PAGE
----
“Arif, my darling! After 36 years of our life together, we are now in different cells. In different places.” These are words Leyla Yunus wrote last week to her husband from a prison in Baku, the capital of oil-rich Azerbaijan.
Last month police arrested Leyla, one of the country’s most prominent human rights defenders, on treason and other charges. Six days later police arrested her husband, Arif, a historian and public figure in his own right, as he was taking the medicine and food she needs to control her severe diabetes.
In the two decades I’ve known and worked with Leyla and Arif, Azerbaijan has had some serious human rights problems. But even as government repression worsened in the past two years, nothing could really prepare me for the shock of Leyla and Arif behind bars, in sweltering cells, lacking medicine, food, and fresh air. Or the shock of Intigam Aliyev, the country’s top human rights lawyer, arrested a week later on bogus tax-related charges. Like Leyla and Arif, he is in his 50s and in ill health. Or Rasul Jafarov, a charismatic human rights defender, who turned 30 in prison last week, shortly after his arrest on similar tax charges.
Rasul, Intigam, and Leyla had been working together on a list of people the government has imprisoned on politically motivated charges. In the past two years that list has grown quite long, as the authorities havearrested dozens of bloggers and other social media activists, political activists, journalists, and human rights defenders on a host of flimsy charges. Now Rasul, Leyla, and Intigam are themselves on the list. The authorities are sparing no effort to coerce others to testify against Leyla, and to run a malicious smear campaign against them.
The authorities no doubt hope to cut off the head of the country’s human rights movement, silencing its voice and intimidating its followers. They’re also busy cutting off its legs, ruthlessly blocking funding to independent groups. In the past few months, banks have frozen the accounts of at least 12 groups and their leaders, citing a highly suspicious criminal investigation into their foreign donors and the local branches of foreign groups.
The government also refused to register grants obtained by those groups (until recently a legal requirement), keeping the groups from drawing on them. In just three weeks, three leading independent groups have essentially been forced to close, while a number of others are facing imminent closure. At the same time, several dedicated activists have fled the country or are in hiding.
With the world’s attention fractured by so many simultaneous crises, including in nearby Ukraine, it’s no surprise the Azerbaijani government would try now to deal a decisive blow against its critics. The United States and European Union, which usually engage Baku on human rights, are distracted. Perhaps the Kremlin’s assault on Russian independent groups was irresistible inspiration.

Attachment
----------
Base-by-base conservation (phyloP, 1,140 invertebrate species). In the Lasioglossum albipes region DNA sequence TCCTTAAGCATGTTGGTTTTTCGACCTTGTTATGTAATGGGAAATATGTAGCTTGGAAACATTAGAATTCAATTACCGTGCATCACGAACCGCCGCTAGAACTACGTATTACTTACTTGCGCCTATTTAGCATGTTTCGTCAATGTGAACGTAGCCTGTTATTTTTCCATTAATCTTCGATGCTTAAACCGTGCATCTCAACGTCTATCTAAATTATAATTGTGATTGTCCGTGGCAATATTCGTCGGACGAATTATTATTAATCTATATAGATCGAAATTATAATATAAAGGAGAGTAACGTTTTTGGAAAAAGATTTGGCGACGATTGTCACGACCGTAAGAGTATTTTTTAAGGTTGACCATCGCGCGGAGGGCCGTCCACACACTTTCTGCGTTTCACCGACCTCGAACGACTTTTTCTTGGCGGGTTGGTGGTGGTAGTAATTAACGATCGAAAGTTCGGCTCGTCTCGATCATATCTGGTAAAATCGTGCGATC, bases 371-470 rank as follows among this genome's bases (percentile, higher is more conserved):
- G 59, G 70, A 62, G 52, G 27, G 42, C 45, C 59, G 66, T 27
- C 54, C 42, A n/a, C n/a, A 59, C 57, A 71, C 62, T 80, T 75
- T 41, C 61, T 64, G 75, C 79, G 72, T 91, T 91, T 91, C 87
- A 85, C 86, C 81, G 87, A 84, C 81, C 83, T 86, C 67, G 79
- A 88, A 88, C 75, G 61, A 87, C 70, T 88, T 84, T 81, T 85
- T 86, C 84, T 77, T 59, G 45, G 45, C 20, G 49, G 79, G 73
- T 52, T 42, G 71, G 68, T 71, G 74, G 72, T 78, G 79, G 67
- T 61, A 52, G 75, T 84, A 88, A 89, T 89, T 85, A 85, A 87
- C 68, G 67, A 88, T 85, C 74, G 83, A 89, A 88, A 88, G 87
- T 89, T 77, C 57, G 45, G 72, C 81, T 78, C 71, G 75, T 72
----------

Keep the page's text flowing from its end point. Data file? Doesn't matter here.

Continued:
But the timing is also sadly perverse. Azerbaijan holds the rotating chairmanship of the Council of Europe, Europe’s intergovernmental human rights body. The makers of this crackdown must be laughing themselves all the way to its headquarters in Strasbourg.
They might also think the country’s hydrocarbon wealth and geostrategic location will shield them from any political or diplomatic consequences. Here’s where they can be proved dead wrong.
Azerbaijan is a founder and board member of the Extractive Industries Transparency Initiative, a prominent international coalition that aims to promote government openness in natural resource management. It brings together governments, businesses, and independent groups to promote open public debate, especially in resource-rich countries like Azerbaijan.
Azerbaijani officials love to boast their involvement in this initiative as evidence of the country’s purported commitment to transparency and successful battle against corruption. Yet groups directly involved in this effort are among those on the brink of being forced to close, and their leaders have told us they greatly fear they’ll be arrested next. The governments and businesses involved in this initiative should stop this glaring hypocrisy and immediately call for Azerbaijan’s suspension.
A few years ago, Arif Yunus showed my colleague letters people had sent him and Leyla. The envelopes had no address, just their names and “Baku, Azerbaijan.” The post office knew where to deliver them. People all over Azerbaijan wrote to Leyla. Try as it may to sever the head and legs of Azerbaijan’s human rights movement, the government will never succeed in spiking its heart and soul.